The detractors of Zimara’s position included his teacher, and then bitter rival, Pomponazzi, who used his authority and prestige to hamper his assignment to the ordinary chair of philosophy for a long time, as is well known (Nardi 1958; Bianchi-Randi 1982; Bianchi 2003).

Impact and Legacy

In both Solutiones contraddictionum and the Tabula, as well as in the Theoremata, Zimara admits the possibility of regressive demonstration in scientia. Following Aristotle, he reaffirms the superiority of diffinitio over demonstratio and, within the latter, the priority of demonstratio propter quid over demonstratio quia. However, he recognizes that the complexity of nature eludes the absoluteness of logical reconstruction, which is more suited to metaphysics. The cognitive subject emerges as central to Zimara’s thought, safeguarded by logical procedures that are indispensable for scientific progress, due to their discursive and argumentative nature. Logic, as can be clearly seen from a reading of his Annotationes to John of Jandun’s Metafisica, has a formal and instrumental nature and is strictly distinct from metaphysics. Logical rigor is in fact the means by which the subject involved in study gains awareness of his centrality in the cognitive process. Some interpreters have recently highlighted this centrality of the cognitive subject as his most interesting contribution to the philosophical debate of the fifteenth and sixteenth century, making Zimara a figure of unquestionable importance in both the teaching of Padua and in Renaissance publishing (Mahoney 1971; Verardi 2012; De Carli 2013).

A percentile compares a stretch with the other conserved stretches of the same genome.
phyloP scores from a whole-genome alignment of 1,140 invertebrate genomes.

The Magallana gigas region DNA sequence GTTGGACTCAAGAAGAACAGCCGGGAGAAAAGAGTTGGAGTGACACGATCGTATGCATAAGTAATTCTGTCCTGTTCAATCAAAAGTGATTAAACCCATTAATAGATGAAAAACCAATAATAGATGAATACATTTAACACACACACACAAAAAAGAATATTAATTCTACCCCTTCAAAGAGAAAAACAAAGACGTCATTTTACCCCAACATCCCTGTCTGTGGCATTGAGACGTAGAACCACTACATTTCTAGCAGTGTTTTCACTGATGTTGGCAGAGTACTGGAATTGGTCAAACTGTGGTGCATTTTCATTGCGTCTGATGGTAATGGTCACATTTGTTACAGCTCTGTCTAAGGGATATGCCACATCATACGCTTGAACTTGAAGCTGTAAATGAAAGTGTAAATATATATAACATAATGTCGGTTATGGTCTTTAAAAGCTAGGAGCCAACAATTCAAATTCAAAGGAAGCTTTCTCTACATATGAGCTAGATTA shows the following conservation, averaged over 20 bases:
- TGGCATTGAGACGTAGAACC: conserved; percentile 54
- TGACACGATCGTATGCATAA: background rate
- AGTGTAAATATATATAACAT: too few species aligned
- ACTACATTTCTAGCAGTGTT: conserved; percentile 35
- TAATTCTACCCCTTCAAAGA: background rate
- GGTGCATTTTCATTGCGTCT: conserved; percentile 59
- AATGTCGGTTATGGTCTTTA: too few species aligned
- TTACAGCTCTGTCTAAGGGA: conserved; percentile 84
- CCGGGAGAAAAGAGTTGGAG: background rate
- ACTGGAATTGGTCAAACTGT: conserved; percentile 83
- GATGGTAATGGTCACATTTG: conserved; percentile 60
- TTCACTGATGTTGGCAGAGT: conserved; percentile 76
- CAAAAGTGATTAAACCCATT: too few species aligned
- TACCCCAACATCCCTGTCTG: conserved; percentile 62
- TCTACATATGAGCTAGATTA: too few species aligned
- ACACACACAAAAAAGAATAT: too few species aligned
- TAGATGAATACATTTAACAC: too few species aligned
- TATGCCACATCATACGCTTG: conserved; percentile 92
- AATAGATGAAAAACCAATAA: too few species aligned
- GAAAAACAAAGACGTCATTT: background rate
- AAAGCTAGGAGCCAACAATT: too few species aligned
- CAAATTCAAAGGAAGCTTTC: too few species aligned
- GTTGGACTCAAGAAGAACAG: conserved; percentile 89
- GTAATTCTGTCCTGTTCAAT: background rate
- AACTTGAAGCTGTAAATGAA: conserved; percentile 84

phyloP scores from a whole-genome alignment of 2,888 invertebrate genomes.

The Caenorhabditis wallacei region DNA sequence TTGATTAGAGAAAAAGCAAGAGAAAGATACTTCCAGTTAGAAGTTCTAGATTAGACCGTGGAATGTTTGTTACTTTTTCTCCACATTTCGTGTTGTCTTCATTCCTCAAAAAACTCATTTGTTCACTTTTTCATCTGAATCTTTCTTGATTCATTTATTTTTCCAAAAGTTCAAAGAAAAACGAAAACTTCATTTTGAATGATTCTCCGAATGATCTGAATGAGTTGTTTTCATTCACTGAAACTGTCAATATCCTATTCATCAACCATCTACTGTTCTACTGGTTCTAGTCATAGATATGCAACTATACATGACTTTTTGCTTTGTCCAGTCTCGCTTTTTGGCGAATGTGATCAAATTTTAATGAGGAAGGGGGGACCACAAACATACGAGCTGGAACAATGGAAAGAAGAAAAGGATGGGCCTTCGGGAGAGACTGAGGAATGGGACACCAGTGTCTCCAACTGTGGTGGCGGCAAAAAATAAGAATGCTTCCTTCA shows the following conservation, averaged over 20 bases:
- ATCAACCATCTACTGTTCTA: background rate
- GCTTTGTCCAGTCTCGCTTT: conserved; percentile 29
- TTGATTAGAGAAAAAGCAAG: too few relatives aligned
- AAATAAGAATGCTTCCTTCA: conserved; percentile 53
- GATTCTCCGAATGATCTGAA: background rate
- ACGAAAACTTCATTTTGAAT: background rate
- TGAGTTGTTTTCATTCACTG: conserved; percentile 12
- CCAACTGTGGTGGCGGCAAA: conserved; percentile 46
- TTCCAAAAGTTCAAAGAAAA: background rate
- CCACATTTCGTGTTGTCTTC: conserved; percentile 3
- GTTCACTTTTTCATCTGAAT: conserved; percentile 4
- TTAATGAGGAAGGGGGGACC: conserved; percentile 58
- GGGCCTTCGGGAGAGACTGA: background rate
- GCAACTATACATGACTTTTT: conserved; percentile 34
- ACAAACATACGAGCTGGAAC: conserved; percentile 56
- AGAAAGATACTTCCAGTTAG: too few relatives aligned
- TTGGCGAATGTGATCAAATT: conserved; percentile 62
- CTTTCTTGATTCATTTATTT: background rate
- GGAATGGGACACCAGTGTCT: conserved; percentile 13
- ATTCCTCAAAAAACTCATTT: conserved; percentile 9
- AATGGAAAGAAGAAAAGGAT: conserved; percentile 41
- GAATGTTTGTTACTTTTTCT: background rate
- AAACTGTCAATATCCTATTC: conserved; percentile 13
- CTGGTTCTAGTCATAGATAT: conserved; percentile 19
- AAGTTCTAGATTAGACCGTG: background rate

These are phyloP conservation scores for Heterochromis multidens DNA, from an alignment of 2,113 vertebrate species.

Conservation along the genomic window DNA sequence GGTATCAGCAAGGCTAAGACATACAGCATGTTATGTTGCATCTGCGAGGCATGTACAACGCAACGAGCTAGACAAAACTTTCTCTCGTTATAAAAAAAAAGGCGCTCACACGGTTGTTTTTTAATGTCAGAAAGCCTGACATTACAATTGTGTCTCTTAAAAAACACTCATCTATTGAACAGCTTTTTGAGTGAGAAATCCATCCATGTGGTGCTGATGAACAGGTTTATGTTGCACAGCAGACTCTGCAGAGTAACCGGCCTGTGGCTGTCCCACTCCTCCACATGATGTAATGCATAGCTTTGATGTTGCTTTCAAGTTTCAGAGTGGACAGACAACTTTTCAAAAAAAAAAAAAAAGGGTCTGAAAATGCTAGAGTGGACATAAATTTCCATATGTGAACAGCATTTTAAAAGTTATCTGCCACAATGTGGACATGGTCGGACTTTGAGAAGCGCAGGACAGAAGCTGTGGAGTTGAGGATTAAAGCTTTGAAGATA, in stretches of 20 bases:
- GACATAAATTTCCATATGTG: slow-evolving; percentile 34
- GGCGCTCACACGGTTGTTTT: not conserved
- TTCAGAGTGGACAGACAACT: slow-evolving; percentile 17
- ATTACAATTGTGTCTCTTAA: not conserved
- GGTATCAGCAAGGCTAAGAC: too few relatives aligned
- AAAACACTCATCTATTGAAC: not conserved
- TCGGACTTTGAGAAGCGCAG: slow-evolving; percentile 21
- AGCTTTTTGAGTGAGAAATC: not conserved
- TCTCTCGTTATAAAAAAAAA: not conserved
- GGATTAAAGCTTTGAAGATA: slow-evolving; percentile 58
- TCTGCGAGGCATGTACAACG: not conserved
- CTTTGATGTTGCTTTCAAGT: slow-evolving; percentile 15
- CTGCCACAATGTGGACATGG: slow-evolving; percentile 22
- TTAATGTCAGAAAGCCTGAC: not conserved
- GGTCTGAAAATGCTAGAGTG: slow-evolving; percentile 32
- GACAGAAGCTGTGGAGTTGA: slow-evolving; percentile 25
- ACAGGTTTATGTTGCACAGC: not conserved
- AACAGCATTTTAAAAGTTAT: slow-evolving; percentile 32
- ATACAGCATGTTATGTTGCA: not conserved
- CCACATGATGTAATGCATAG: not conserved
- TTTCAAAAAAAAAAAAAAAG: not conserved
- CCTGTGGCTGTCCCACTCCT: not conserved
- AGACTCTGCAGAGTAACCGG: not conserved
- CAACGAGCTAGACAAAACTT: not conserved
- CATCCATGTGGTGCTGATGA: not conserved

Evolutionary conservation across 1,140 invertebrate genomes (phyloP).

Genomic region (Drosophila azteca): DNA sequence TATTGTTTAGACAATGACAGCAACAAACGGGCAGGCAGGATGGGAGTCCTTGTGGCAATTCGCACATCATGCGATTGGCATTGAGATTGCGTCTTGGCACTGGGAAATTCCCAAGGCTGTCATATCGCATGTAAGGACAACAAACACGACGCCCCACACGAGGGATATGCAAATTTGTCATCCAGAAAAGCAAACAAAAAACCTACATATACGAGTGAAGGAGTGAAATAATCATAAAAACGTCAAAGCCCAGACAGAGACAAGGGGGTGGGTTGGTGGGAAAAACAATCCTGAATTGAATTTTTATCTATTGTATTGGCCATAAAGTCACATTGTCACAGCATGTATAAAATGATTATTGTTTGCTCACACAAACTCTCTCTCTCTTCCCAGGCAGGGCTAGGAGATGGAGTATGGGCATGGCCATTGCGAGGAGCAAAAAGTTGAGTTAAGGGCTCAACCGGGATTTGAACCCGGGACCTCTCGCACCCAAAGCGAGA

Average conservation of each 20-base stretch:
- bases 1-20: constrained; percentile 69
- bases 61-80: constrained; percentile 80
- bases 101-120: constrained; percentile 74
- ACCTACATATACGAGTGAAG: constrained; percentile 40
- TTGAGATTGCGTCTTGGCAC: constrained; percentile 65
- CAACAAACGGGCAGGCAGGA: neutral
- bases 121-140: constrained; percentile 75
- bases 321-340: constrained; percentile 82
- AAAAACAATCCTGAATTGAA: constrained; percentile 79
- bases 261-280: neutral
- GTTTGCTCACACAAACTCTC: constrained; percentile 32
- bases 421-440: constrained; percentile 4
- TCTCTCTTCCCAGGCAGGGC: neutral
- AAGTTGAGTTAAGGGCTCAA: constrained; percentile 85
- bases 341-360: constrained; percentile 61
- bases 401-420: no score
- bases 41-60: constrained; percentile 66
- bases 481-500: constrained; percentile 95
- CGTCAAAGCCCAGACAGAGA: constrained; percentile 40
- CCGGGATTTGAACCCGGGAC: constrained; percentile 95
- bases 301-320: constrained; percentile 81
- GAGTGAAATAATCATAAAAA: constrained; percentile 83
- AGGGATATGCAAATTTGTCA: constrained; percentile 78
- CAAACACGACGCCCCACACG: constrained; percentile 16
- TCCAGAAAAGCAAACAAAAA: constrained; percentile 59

Cross-References

References

Primary Literature